It may have to come from within. Their new manager, Aaron Boone, will wear No. 17.
The number is meaningful only to Boone. He was given No. 17 by the Cincinnati Reds, who drafted him out of the University of Southern California and for whom he played parts of seven seasons before being shipped to the Yankees in 2003.
When he arrived in New York as a player, No. 17, which had been worn by Gene Michael, Mickey Rivers and Oscar Gamble, among others, was being used by catcher John Flaherty, who is now a Yankees broadcaster. So Boone took No. 19, an ode to his college coach, Mike Gillespie, and to Greg Luzinski, a close friend and teammate of Boone’s father on the Philadelphia Phillies.
Credit Barton Silverman/The New York Times
Boone went back to No. 17 while with the Cleveland Indians in 2005 and 2006, then wore No. 8 — his father and grandfather’s numbers — in his final seasons with the Florida Marlins, the Washington Nationals and the Houston Astros.
“I guess when I consider my playing career, I think of No. 17,” Boone said. “So when No. 17 was available with the Yankees, I was like, I’ll take that.”
Boone said there would be no subliminal reminders of what the Yankees are chasing this year. They will be among the favorites, along with the defending champion Astros, Cleveland Indians and Boston Red Sox, to reach the World Series.
Indeed, in the early days of spring training under Boone, there are no T-shirt slogans (like the ones Chicago Cubs Manager Joe Maddon ritually trots out) or new motivational signs (like the ones that dot many major league clubhouses). In fact, when asked last week if there was anything new about spring training this year, C. C. Sabathia said, “We’ve got different lockers — that’s about it so far.”
Boone has taken a relaxed stance in spring training: blowing bubbles, chomping on gum, a bat seemingly always in hand, and a Yankees cap tilted back on his head as he bounces among the workout stations. He wants his hitters to be “obsessed” with controlling the strike zone and his pitchers to be “aggressively attacking” the strike zone. But he will leave much of the reinforcement of those themes to his coaching staff.
“Certainly we have things that are going to be incredibly important to us,” Boone said. “There are certainly messages that we want to be able to drive home through our positional coaches. But as far as me saying I want to put an overall stamp on it, no.”
No. 28 Has a New Back
The Yankees, the first team to put numbers on the backs of uniforms, have a peculiar relationship with them.
Their 21 retired numbers are by far the most of any franchise, and then there are the ones that are unofficially off the books. Paul O’Neill’s No. 21 has been worn only briefly since he retired in 2001, even though Todd Frazier badly wanted it last season. Alex Rodriguez’s No. 13 has not been put back into circulation since he was sent into retirement in the middle of the 2016 season. And no Yankee has worn No. 0.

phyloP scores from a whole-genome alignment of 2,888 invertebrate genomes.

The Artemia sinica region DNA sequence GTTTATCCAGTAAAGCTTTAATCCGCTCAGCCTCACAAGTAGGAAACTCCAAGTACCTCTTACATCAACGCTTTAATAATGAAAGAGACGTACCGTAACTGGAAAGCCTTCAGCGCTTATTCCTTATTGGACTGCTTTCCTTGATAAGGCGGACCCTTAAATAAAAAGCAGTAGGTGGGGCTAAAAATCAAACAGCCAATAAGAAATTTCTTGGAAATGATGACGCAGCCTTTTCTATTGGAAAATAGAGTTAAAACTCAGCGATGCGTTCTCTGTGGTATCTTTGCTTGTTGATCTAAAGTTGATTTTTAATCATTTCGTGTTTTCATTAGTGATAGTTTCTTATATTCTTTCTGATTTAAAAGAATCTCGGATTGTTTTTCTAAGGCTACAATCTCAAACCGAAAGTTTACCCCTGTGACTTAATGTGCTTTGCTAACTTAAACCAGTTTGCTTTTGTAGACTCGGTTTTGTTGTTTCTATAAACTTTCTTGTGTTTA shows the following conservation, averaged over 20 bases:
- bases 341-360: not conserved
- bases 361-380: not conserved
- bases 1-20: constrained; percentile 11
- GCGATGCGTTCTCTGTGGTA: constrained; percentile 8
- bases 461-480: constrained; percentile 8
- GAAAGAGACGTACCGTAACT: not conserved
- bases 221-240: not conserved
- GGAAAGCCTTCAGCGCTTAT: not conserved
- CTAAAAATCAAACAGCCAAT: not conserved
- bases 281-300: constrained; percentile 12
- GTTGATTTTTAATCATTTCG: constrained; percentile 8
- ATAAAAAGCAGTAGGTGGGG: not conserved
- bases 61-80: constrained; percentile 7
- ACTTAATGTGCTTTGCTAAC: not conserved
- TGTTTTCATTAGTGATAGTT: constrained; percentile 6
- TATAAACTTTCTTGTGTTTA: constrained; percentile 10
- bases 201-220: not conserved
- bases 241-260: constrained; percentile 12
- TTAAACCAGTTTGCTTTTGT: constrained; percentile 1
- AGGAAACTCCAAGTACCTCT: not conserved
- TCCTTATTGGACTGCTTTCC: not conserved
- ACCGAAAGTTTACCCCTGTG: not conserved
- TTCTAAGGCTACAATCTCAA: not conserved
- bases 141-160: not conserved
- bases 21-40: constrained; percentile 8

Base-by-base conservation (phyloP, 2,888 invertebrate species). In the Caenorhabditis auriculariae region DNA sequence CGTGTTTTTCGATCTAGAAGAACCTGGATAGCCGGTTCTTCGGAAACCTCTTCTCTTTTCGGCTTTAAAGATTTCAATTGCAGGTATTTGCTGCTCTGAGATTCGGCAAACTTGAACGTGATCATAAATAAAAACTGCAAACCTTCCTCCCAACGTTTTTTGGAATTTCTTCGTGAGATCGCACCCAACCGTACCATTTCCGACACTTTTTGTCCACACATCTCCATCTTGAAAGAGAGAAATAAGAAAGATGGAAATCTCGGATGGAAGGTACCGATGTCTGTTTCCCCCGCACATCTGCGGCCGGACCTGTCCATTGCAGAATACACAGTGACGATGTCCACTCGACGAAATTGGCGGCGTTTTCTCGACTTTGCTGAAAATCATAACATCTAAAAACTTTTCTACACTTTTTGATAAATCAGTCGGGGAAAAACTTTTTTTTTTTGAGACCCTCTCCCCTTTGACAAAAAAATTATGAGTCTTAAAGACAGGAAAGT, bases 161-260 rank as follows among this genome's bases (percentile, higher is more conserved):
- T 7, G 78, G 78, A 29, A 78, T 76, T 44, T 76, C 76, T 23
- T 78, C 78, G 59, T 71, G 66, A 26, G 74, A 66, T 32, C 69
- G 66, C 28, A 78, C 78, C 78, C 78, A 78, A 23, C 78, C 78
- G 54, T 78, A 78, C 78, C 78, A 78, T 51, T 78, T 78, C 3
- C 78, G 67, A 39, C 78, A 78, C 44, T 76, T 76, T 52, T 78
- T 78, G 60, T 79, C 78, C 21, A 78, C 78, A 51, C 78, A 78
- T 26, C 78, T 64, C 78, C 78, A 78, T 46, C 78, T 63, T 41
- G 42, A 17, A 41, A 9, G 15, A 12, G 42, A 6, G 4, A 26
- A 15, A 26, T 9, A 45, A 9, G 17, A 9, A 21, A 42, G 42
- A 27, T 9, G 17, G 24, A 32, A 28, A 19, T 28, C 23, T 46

Credit Edward Linsmier for The New York Times
This season, No. 28, the number formerly worn by Girardi, will be worn by Austin Romine, the backup catcher.
It arrived to him by happenstance. Romine wore No. 27 the last two seasons, but when the Yankees acquired Giancarlo Stanton, the reigning National League most valuable player, in the off-season, Stanton inquired about the number. He wore No. 27 for his entire career with the Marlins.
Romine acceded to Stanton’s wishes and shooed away an offer of compensation. (When John Lackey arrived in St. Louis several years ago, he gave Pat Neshek a Babe Ruth-autographed baseball for giving up No. 41.)
“I’m just happy to have a number,” said Romine, who has worn more of them than any other Yankee: 71, 53, 45, 62, 27 and now 28. “I said: Is 28 available? Then I’ll take 28.”
Romine called it a plus that his new number was worn by Girardi, a former catcher whom Romine respects. Growing up, Romine always wanted to wear No. 16, the number his father, Kevin, wore with the Boston Red Sox, but he knew that would not happen the moment he was drafted by the Yankees.
“Whitey Ford took care of that a long time ago,” Romine said, referring to the Hall of Fame pitcher whose number was retired in 1974.
For the time being, the number that represented so much for the Yankees for the previous eight seasons will mean something less. There is no symbolism in No. 28 this season for the man who will wear it, no inherent reminders for players and fans of what the Yankees are chasing this season.
“For me,” Romine said, “it’s just the next number.”